In the past 20 years, the average burden for a four-year college graduate in the U.S. has gone from about $9,000 to nearly $30,000 today. The percentage of students carrying debt has shot up from less than half to nearly 70 percent these days.
At a large public high school in Freemont, Calif., southeast of San Francisco, Alyssa Tucker and Thao Le sit on a metal table. Both come from families with modest incomes.
More than 12,000 people from the Netherlands to San Francisco have signed a petition demanding that Chevron apologize for insulting Bobtown, Pa., after the energy giant responded to an explosion of one of its natural gas wells by giving nearby residents coupons for free pizza.
This is MORNING EDITION from NPR News. I'm Linda Wertheimer.
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And I'm David Greene. Good morning. In Egypt yesterday, a criminal court sentenced 529 people to death over the killing of a police officer. The verdict has been described as unprecedented and humanitarian critics say the two-day trial that preceded it was a sham. Here's NPR's Leila Fadel from Cairo.
During our road trip along the U.S./Mexico border, we took a walk along the Rio Grande in El Paso, Texas. You can look right into Mexico and the heart of Ciudad Juarez across the river. Monique Ortiz Uribe brought us here. She's a reporter with public radio's Fronteras desk, which covers the border, and she pointed out a gray office building.
MONIQUE ORTIZ URIBE: See, that's city hall inside Juarez in Mexico, and to our right we can see the international bridge that connects the two cities of El Paso and Juarez.
A lot has changed for the energy industry since the Exxon Valdez hit a reef in 1989 and began spilling oil into Alaska's Prince William Sound. The outcry over images of oil-soaked wildlife and a once-pristine shoreline dirtied by crude ushered in greater scrutiny of oil operations and increased interest in research on how to clean up oil spills.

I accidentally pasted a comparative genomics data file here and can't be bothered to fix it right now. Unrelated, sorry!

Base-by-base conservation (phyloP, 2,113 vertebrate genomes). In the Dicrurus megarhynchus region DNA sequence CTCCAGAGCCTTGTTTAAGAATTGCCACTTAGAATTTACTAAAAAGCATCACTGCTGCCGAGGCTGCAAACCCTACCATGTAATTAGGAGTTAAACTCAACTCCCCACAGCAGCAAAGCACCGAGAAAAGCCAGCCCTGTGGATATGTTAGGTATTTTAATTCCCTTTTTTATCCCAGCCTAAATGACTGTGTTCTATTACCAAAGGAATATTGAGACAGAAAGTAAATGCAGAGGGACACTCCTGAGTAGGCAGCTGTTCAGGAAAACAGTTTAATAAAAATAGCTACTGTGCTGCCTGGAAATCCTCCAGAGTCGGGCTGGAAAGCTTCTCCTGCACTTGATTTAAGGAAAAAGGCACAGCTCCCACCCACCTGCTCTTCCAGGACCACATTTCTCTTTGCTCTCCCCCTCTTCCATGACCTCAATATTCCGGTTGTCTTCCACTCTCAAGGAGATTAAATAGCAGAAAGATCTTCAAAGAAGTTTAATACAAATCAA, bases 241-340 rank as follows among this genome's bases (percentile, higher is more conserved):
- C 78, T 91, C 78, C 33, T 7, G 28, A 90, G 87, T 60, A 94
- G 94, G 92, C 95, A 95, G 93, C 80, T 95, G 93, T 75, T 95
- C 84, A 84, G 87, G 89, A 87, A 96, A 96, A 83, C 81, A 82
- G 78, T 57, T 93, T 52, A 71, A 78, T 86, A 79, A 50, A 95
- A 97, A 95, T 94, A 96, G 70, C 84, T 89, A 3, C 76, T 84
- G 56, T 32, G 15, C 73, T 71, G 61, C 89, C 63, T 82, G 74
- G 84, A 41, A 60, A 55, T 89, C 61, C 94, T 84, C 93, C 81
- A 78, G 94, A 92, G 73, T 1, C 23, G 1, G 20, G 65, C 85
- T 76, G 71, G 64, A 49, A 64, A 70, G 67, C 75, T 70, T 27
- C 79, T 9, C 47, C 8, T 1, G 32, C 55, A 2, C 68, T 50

The U.S. Supreme Court hears arguments Tuesday in the latest challenge to the Obama health care overhaul.
This time the issue is whether for-profit corporations, citing religious objections, may refuse to provide some, or potentially all, contraceptive services in health plans offered to employees. It is a case that touches lots of hot-button issues.
In enacting the ACA, Congress required large employers to provide basic preventive care for employees. That turned out to include all 20 contraceptive methods approved by the Food and Drug Administration.
Originally published on Mon March 24, 2014 7:32 pm
Another day, another wave of Democratic attacks on the Koch brothers and their Republican allies.
Sen. Harry Reid, the Democratic majority leader, took to the Senate floor Monday to bash the Koch brothers and the GOP, as has become his habit in recent weeks.
In his latest criticism, he accused Republicans of stalling aid to beleaguered Ukraine until Democrats agreed to delay new Internal Revenue Service rules that would affect the political activities of nonprofit groups.
A measure imposing sanctions on Russia and giving aid to the Ukraine overcame a procedural hurdle in the Senate with a vote of 78-17.
The lopsided vote signals the Senate will likely pass the measure later this week.
Politico reports, however, that whether the measure makes it to President Obama's desk is still up in the air. The Senate measure includes a measure reforming the International Monetary Fund that the House will likely not agree to.
The Venezuelan capital, Caracas, can be one of the most expensive cities in the world — or one of the cheapest. It all depends on how you exchange your dollars.
At a fast food restaurant in the city recently, a pretty tasty plate of chicken and rice cost me 160 bolivars. At the official exchange rate set by the government, that works out to a little more than $25; at the black market rate, it's just $2.
Needless to say, most anyone who can change money on the black market in Venezuela does so.